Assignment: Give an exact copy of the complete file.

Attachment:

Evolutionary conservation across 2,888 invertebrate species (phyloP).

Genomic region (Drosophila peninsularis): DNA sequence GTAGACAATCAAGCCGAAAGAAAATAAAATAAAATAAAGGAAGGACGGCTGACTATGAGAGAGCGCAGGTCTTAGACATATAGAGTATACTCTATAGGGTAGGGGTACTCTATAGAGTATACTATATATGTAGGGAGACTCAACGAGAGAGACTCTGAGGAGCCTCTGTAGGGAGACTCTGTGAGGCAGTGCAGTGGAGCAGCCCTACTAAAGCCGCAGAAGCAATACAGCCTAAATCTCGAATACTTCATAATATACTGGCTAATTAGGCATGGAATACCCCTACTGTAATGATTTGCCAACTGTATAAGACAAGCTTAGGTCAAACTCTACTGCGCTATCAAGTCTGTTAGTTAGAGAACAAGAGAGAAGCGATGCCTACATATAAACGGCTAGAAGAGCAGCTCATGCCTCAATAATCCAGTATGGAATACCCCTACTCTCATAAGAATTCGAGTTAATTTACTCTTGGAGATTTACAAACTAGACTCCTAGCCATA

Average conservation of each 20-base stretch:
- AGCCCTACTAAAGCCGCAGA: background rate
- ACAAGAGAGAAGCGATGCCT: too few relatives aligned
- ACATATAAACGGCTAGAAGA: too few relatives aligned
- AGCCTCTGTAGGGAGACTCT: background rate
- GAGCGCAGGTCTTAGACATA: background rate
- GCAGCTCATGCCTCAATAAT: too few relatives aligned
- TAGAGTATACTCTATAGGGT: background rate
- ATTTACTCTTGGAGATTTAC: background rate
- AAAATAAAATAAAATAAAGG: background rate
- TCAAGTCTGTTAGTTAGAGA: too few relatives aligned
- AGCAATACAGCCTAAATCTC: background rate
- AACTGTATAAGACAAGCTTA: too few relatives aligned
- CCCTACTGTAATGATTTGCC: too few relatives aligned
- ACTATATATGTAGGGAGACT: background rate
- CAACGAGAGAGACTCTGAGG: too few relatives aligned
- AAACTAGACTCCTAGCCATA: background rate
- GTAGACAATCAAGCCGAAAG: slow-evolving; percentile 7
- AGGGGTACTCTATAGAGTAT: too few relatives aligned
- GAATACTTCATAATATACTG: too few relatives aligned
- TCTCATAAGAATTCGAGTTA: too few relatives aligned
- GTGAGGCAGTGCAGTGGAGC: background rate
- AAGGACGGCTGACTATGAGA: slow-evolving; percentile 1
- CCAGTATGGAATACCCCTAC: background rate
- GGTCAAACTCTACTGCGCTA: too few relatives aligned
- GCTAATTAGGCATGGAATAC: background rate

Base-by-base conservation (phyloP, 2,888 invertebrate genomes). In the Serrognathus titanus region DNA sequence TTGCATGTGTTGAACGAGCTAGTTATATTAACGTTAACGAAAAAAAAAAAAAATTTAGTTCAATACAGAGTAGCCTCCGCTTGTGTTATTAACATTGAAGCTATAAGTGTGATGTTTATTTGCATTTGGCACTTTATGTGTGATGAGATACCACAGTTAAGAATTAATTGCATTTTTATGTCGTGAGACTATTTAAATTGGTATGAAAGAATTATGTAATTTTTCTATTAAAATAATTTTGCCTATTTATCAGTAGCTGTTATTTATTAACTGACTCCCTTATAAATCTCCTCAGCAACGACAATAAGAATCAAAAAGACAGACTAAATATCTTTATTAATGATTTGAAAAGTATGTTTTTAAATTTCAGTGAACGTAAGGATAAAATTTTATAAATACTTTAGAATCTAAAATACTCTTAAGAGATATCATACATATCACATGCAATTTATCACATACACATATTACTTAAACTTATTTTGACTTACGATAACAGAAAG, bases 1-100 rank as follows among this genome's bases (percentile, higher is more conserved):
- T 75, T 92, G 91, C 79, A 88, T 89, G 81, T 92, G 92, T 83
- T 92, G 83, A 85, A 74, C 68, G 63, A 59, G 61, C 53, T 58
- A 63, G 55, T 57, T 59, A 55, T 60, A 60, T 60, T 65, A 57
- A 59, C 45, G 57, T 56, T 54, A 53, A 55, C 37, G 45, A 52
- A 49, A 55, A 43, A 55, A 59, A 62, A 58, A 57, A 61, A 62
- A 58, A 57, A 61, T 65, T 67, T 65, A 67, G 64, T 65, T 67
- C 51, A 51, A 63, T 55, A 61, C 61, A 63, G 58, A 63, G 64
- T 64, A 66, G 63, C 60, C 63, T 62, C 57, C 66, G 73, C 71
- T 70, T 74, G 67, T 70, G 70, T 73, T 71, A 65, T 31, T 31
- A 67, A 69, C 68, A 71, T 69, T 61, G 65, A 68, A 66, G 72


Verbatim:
Evolutionary conservation across 2,888 invertebrate species (phyloP).

Genomic region (Drosophila peninsularis): DNA sequence GTAGACAATCAAGCCGAAAGAAAATAAAATAAAATAAAGGAAGGACGGCTGACTATGAGAGAGCGCAGGTCTTAGACATATAGAGTATACTCTATAGGGTAGGGGTACTCTATAGAGTATACTATATATGTAGGGAGACTCAACGAGAGAGACTCTGAGGAGCCTCTGTAGGGAGACTCTGTGAGGCAGTGCAGTGGAGCAGCCCTACTAAAGCCGCAGAAGCAATACAGCCTAAATCTCGAATACTTCATAATATACTGGCTAATTAGGCATGGAATACCCCTACTGTAATGATTTGCCAACTGTATAAGACAAGCTTAGGTCAAACTCTACTGCGCTATCAAGTCTGTTAGTTAGAGAACAAGAGAGAAGCGATGCCTACATATAAACGGCTAGAAGAGCAGCTCATGCCTCAATAATCCAGTATGGAATACCCCTACTCTCATAAGAATTCGAGTTAATTTACTCTTGGAGATTTACAAACTAGACTCCTAGCCATA

Average conservation of each 20-base stretch:
- AGCCCTACTAAAGCCGCAGA: background rate
- ACAAGAGAGAAGCGATGCCT: too few relatives aligned
- ACATATAAACGGCTAGAAGA: too few relatives aligned
- AGCCTCTGTAGGGAGACTCT: background rate
- GAGCGCAGGTCTTAGACATA: background rate
- GCAGCTCATGCCTCAATAAT: too few relatives aligned
- TAGAGTATACTCTATAGGGT: background rate
- ATTTACTCTTGGAGATTTAC: background rate
- AAAATAAAATAAAATAAAGG: background rate
- TCAAGTCTGTTAGTTAGAGA: too few relatives aligned
- AGCAATACAGCCTAAATCTC: background rate
- AACTGTATAAGACAAGCTTA: too few relatives aligned
- CCCTACTGTAATGATTTGCC: too few relatives aligned
- ACTATATATGTAGGGAGACT: background rate
- CAACGAGAGAGACTCTGAGG: too few relatives aligned
- AAACTAGACTCCTAGCCATA: background rate
- GTAGACAATCAAGCCGAAAG: slow-evolving; percentile 7
- AGGGGTACTCTATAGAGTAT: too few relatives aligned
- GAATACTTCATAATATACTG: too few relatives aligned
- TCTCATAAGAATTCGAGTTA: too few relatives aligned
- GTGAGGCAGTGCAGTGGAGC: background rate
- AAGGACGGCTGACTATGAGA: slow-evolving; percentile 1
- CCAGTATGGAATACCCCTAC: background rate
- GGTCAAACTCTACTGCGCTA: too few relatives aligned
- GCTAATTAGGCATGGAATAC: background rate

Base-by-base conservation (phyloP, 2,888 invertebrate genomes). In the Serrognathus titanus region DNA sequence TTGCATGTGTTGAACGAGCTAGTTATATTAACGTTAACGAAAAAAAAAAAAAATTTAGTTCAATACAGAGTAGCCTCCGCTTGTGTTATTAACATTGAAGCTATAAGTGTGATGTTTATTTGCATTTGGCACTTTATGTGTGATGAGATACCACAGTTAAGAATTAATTGCATTTTTATGTCGTGAGACTATTTAAATTGGTATGAAAGAATTATGTAATTTTTCTATTAAAATAATTTTGCCTATTTATCAGTAGCTGTTATTTATTAACTGACTCCCTTATAAATCTCCTCAGCAACGACAATAAGAATCAAAAAGACAGACTAAATATCTTTATTAATGATTTGAAAAGTATGTTTTTAAATTTCAGTGAACGTAAGGATAAAATTTTATAAATACTTTAGAATCTAAAATACTCTTAAGAGATATCATACATATCACATGCAATTTATCACATACACATATTACTTAAACTTATTTTGACTTACGATAACAGAAAG, bases 1-100 rank as follows among this genome's bases (percentile, higher is more conserved):
- T 75, T 92, G 91, C 79, A 88, T 89, G 81, T 92, G 92, T 83
- T 92, G 83, A 85, A 74, C 68, G 63, A 59, G 61, C 53, T 58
- A 63, G 55, T 57, T 59, A 55, T 60, A 60, T 60, T 65, A 57
- A 59, C 45, G 57, T 56, T 54, A 53, A 55, C 37, G 45, A 52
- A 49, A 55, A 43, A 55, A 59, A 62, A 58, A 57, A 61, A 62
- A 58, A 57, A 61, T 65, T 67, T 65, A 67, G 64, T 65, T 67
- C 51, A 51, A 63, T 55, A 61, C 61, A 63, G 58, A 63, G 64
- T 64, A 66, G 63, C 60, C 63, T 62, C 57, C 66, G 73, C 71
- T 70, T 74, G 67, T 70, G 70, T 73, T 71, A 65, T 31, T 31
- A 67, A 69, C 68, A 71, T 69, T 61, G 65, A 68, A 66, G 72